Inglewhite Conservation Area
Summary of Special Interest
The special character of Inglewhite Conservation Area derives from a range of elements, some more tangible than others;
- The orientation of the properties facing the central village greens; the cobbled forecourts, front and rear gardens, the spaces between the buildings and their informal relationship to each other as a series of several groups of buildings.
- The Village greens and the Market Cross historically used as a market place for agricultural produce of the wider areas and also the site of annual fairs for the surrounding agricultural community.
- The architectural quality of the buildings; the traditional vernacular characteristic of localised building materials and construction techniques; primarily random and coursed sandstone rubble walls, dressed with stone quoins and window jambs and lintels. Slate roofs, including surviving examples of random Westmorland slate.
- The scale and appearance of the buildings are in the main fairly simple, two-storey, double-depth domestic properties. Some are former farmhouses, inns and agricultural buildings.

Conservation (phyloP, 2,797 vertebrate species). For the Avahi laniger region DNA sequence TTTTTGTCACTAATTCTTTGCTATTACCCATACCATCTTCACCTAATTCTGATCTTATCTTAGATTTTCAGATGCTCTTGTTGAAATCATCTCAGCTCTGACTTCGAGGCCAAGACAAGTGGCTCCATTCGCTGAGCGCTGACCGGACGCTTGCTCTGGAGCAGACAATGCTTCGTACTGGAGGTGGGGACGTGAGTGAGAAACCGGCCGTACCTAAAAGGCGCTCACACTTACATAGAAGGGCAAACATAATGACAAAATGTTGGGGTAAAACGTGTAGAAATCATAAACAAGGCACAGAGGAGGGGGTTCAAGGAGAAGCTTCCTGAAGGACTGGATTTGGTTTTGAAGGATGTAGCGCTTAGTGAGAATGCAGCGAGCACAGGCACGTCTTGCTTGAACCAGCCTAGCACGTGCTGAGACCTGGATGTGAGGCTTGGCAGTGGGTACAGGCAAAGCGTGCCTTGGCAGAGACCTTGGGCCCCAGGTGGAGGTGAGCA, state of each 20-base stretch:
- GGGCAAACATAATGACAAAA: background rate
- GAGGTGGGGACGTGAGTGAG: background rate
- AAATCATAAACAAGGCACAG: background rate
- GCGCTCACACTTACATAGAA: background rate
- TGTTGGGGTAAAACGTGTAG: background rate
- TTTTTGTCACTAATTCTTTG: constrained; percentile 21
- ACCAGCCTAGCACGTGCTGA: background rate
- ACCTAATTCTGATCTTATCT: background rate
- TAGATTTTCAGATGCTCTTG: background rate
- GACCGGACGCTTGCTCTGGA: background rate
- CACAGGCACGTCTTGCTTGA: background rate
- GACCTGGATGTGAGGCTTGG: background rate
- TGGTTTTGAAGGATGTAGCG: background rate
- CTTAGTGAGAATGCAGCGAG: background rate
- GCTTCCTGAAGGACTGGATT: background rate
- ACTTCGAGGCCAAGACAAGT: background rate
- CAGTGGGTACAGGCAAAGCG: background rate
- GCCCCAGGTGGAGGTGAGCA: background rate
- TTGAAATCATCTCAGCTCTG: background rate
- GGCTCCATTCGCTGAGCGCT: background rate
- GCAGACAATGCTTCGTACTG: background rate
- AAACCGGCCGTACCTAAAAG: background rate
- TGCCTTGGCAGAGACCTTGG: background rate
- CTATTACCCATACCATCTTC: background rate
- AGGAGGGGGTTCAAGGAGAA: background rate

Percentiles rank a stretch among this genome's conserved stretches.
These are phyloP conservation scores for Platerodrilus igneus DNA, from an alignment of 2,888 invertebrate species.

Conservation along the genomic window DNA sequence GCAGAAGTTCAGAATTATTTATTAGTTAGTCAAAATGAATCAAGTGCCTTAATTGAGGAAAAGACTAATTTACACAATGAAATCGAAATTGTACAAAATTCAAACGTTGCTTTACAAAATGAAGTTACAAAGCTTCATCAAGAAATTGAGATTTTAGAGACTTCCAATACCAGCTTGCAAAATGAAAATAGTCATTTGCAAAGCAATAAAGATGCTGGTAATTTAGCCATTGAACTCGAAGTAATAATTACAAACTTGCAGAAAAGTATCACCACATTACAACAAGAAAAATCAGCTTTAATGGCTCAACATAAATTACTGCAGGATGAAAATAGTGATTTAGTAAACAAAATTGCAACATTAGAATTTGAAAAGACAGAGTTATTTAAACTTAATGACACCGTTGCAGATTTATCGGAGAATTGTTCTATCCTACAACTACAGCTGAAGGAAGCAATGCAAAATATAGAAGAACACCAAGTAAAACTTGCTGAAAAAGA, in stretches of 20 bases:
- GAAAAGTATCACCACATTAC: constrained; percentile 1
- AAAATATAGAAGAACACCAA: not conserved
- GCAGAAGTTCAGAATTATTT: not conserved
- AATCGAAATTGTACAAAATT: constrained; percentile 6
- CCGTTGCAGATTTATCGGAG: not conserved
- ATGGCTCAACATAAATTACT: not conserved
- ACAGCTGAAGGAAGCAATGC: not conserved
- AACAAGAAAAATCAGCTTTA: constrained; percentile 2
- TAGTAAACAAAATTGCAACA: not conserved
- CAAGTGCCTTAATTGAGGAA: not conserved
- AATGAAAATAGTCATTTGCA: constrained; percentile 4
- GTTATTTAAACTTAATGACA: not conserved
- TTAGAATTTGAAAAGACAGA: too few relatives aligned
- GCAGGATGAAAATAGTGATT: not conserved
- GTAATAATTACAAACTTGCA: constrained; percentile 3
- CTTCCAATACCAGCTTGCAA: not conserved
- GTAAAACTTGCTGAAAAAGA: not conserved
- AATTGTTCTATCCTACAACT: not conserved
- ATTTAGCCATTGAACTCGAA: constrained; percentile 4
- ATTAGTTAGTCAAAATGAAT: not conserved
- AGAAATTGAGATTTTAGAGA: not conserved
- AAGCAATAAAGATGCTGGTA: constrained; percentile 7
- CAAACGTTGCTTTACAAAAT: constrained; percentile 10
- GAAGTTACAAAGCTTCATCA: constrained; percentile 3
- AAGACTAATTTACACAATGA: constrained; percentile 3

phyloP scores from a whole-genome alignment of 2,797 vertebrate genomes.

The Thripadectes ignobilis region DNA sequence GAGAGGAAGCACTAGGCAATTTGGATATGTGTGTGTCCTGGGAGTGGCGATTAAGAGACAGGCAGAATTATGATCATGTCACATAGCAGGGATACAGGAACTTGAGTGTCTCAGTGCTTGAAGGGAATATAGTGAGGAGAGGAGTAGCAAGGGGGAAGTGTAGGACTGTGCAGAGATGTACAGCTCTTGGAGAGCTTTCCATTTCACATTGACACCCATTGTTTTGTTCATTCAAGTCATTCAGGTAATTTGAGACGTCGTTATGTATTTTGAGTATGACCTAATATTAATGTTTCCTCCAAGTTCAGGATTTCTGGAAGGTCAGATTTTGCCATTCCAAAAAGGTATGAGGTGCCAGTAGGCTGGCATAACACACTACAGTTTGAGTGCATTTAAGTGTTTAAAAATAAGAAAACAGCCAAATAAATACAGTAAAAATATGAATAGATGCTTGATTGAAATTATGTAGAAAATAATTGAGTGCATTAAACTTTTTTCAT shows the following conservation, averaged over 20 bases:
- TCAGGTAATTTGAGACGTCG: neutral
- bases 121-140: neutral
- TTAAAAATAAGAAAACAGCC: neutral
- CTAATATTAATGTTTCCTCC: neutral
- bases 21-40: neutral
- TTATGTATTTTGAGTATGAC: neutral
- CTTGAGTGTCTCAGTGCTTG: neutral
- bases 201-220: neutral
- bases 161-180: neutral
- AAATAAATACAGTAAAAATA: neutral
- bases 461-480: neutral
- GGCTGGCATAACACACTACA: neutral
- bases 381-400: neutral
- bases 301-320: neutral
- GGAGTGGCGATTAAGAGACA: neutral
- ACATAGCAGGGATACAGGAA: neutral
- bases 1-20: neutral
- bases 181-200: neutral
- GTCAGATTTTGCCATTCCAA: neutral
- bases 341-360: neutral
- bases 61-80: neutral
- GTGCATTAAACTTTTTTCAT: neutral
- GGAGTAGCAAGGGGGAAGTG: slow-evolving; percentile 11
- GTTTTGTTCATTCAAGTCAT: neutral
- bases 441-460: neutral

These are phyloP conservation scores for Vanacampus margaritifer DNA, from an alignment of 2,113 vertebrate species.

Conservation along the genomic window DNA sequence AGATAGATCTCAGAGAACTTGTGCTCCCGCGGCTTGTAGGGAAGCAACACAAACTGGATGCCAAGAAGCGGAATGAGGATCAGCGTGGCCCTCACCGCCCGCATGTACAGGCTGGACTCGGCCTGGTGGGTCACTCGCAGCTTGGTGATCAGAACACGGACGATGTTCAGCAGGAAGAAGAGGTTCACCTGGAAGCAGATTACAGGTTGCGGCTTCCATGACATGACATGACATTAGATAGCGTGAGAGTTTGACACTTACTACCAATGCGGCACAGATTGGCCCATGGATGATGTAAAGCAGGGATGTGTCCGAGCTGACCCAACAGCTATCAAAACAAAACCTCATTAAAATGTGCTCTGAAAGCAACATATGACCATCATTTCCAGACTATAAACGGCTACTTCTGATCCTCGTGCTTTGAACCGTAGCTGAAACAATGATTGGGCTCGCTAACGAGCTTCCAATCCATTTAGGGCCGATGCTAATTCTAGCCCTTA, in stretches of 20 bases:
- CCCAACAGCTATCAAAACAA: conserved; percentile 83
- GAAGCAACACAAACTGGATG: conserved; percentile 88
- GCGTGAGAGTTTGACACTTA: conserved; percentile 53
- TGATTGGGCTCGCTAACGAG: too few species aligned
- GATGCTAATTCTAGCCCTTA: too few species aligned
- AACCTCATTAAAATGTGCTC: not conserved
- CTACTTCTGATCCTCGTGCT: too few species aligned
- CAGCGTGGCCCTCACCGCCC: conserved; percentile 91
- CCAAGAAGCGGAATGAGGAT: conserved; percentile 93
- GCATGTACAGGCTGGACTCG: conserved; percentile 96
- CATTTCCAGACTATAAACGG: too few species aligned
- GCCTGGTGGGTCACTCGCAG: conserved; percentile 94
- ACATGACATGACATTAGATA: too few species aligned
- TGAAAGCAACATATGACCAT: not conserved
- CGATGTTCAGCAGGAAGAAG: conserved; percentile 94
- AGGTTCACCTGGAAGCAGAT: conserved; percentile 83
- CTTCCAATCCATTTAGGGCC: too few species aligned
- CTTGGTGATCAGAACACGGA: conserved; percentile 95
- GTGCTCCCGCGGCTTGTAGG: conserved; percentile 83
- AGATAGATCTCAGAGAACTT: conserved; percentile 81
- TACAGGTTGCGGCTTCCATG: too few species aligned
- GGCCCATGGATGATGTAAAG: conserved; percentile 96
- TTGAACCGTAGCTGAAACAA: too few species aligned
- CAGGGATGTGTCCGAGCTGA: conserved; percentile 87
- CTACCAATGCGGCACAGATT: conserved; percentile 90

- Surviving boundaries and long-established routes and thoroughfares.
- The historic pattern of irregular field boundaries enclosed with hedging that reflects the separate common fields.
- The back drop to the village provided by the views of the fells in the Forest of Bowland, an Area of Outstanding Natural Beauty.
We have prepared a revised appraisal for consultation. A copy of the appraisal can be viewed and downloaded from the documents section.
Area: 13.02 Ha
Article 4: No
Conservation area appraisal
Section 69 (2) of the Act imposes a duty on local authorities to review their conservation areas from time to time and Section 71 requires local authorities to formulate and publish proposals for the preservation and enhancement of conservation areas.
was updated in August 2011.
You can download a PDF version of thehere.